NORMANDY, CUSTO3fADY LAW or (Fr. Coutumier de Normandie). The ancient pro vinces of France were governed principally by a system of laws called Coutumes, which had originated in local usages, and been in the course of time reduced to writing and formally sanctioned by the sovereign. Co at ame was distinguished both from /oi, which originated with the king, and from us, or usage not reduced to writing. Of the codes of customary law, one the oldest and most famous was the Coutumzer de Normandie. It was divided into the ancient and modern custom. The former was first reduced to a written form, in 1229 under St. Louis; the latter was the ancient coutumier, modified and reformed in 1585 by commissioners appointed by Henry III., with the concurrence of the three estates of the nobility, clergy, and people of Normandy. The ancient cou tumier treats principally of the duties of the judicial officers, the proceedings in the dif ferent courts, and the rights and obligations of the kings of France, the dukes of Nor mandy, the feudal lords, and the people. In the modern coutumier are minute regulations regarding the transmission of property by will and inheritance. Each of the 22 vicomtes, into which Normandy was divided, had a different mode of devising real property.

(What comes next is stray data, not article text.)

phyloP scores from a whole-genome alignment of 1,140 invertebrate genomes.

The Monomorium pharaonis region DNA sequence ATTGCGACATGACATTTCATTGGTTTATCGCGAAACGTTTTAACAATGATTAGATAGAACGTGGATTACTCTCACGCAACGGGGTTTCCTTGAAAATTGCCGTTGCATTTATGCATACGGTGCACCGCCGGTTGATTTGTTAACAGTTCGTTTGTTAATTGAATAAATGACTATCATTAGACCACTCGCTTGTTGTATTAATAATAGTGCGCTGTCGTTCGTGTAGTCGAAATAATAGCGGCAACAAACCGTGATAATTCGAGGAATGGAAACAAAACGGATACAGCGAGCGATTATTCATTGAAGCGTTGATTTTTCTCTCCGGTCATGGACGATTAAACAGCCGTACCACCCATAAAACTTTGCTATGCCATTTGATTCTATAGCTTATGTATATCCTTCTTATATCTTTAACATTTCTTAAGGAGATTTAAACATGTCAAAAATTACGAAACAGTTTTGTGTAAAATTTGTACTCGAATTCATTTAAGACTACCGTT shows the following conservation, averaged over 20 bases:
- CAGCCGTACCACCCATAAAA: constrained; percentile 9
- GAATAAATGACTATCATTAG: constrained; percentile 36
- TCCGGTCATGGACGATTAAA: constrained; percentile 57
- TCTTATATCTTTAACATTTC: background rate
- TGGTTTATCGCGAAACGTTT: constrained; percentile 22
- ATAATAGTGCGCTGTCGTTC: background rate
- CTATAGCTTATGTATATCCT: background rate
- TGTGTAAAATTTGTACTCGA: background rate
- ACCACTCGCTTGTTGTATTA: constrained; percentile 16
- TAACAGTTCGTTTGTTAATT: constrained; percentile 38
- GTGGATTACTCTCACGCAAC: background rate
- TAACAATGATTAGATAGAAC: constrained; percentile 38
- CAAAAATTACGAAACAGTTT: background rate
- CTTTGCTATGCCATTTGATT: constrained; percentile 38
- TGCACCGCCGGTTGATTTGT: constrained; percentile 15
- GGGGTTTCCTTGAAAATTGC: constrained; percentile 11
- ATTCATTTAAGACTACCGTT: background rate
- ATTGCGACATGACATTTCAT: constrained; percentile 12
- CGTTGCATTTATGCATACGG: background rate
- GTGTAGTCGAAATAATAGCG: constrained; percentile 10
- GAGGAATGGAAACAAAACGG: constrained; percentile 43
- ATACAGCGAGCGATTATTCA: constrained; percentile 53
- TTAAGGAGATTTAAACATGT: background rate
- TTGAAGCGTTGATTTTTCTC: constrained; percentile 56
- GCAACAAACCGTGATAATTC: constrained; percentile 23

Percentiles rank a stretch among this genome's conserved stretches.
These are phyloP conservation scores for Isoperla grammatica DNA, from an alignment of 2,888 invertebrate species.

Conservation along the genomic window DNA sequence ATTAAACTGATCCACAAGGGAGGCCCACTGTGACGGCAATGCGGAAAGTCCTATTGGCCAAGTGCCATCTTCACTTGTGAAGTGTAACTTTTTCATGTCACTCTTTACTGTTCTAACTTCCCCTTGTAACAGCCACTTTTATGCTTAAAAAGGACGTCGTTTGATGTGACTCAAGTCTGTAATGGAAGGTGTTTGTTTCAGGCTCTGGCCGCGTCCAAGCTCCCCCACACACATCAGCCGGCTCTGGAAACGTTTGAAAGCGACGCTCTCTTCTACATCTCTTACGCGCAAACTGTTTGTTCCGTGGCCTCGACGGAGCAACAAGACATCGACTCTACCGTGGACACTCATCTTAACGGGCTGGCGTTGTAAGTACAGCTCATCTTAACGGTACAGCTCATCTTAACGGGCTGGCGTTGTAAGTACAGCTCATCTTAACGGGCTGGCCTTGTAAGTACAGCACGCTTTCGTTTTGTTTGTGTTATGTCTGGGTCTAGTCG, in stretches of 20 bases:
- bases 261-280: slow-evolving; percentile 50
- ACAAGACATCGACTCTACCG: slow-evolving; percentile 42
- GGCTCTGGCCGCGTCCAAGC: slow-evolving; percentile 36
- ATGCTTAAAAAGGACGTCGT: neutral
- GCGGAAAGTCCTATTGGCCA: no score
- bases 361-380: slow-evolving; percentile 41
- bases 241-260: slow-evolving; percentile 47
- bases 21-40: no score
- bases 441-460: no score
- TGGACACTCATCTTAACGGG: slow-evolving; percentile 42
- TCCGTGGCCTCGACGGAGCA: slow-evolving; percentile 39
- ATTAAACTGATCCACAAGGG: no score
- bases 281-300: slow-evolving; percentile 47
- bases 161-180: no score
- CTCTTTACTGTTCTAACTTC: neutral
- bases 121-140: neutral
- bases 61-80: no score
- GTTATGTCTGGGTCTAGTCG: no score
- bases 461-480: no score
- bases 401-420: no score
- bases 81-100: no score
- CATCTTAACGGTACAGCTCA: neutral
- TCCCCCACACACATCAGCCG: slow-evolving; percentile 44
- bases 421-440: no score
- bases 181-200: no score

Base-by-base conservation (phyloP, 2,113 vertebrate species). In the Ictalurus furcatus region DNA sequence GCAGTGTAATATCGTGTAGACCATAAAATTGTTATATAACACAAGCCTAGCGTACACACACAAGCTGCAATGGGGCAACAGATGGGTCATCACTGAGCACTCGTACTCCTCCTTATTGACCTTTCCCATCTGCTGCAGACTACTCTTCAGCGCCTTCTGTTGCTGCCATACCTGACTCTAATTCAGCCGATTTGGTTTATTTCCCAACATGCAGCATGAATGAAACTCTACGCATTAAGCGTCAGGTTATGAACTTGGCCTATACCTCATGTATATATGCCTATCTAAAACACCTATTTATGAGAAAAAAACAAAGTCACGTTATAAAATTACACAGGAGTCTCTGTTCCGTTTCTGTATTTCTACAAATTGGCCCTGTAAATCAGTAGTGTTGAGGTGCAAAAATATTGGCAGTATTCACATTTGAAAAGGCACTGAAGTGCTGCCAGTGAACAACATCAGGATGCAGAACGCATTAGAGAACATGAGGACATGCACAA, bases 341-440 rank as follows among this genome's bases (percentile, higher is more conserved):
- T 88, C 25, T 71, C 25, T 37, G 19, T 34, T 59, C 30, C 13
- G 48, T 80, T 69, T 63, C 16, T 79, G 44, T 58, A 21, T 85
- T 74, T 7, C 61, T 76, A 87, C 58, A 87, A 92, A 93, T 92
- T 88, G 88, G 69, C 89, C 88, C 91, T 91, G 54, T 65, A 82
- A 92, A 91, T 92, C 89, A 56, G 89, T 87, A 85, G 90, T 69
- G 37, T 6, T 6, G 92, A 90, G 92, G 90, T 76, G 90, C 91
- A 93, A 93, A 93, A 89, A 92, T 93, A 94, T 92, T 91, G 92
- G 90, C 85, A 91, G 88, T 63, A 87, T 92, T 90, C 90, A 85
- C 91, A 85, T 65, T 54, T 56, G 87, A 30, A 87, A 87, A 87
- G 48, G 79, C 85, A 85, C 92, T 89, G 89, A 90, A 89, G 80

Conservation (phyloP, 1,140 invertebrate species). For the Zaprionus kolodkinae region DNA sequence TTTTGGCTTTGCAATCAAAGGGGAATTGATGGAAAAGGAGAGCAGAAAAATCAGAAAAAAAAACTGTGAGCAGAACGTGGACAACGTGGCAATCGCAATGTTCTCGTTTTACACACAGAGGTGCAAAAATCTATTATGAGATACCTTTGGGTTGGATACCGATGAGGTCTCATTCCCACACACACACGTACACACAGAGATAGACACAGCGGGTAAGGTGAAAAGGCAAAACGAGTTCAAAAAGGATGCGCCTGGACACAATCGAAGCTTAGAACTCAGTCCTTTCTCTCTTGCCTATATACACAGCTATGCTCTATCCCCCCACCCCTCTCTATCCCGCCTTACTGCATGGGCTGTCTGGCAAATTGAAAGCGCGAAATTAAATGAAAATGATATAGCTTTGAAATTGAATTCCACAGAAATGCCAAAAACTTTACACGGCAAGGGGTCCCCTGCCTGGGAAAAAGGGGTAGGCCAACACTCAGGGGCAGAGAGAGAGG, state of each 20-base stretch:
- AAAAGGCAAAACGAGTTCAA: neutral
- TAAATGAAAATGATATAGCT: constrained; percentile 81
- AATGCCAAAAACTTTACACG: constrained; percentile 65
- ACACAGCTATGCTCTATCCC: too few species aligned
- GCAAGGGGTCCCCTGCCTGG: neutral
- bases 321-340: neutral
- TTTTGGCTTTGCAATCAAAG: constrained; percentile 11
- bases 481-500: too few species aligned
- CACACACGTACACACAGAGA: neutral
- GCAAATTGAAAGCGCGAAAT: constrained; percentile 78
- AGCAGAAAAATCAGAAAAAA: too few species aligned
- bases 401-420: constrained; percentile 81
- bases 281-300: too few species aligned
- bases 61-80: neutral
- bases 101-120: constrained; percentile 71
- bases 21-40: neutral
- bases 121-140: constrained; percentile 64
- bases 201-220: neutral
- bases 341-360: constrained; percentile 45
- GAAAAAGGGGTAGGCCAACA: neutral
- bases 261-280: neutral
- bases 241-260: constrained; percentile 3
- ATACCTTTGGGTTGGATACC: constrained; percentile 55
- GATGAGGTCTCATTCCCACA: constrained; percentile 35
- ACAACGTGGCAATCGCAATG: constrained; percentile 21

The law by which the Channel islands are still governed is based on the customary law of Normandy. The chief judge in Jersey, Guernsey, and Alderney retains the Norman name of bailli or bailiff, and his authority is much the same as that officer possessed under the Norman law. One of the most remarkable remnants of the coutumier still subsisting in the Channel islands is the Clamour de Hero. Any one who considers that his rights of property are infringed, protests in the presence of two witnesses, and calling out three times " Ham" (said to be a way of invoking duke Rollo, noted for his justice), summons the trespasser,to desist. He then applies to the authorities, relating what he has done, and proceeds to the record office, where note is taken of the circumstances; all which ceremonial must be gone through before bringing an action of trespass. The decision is generally referred to une 'cue de justice, and the losing party is subjected to a fine, and liable in costs: he had formerly also to undergo un regard de chateau, or twenty four hours' imprisonment, for having implored the aid of the prince without cause.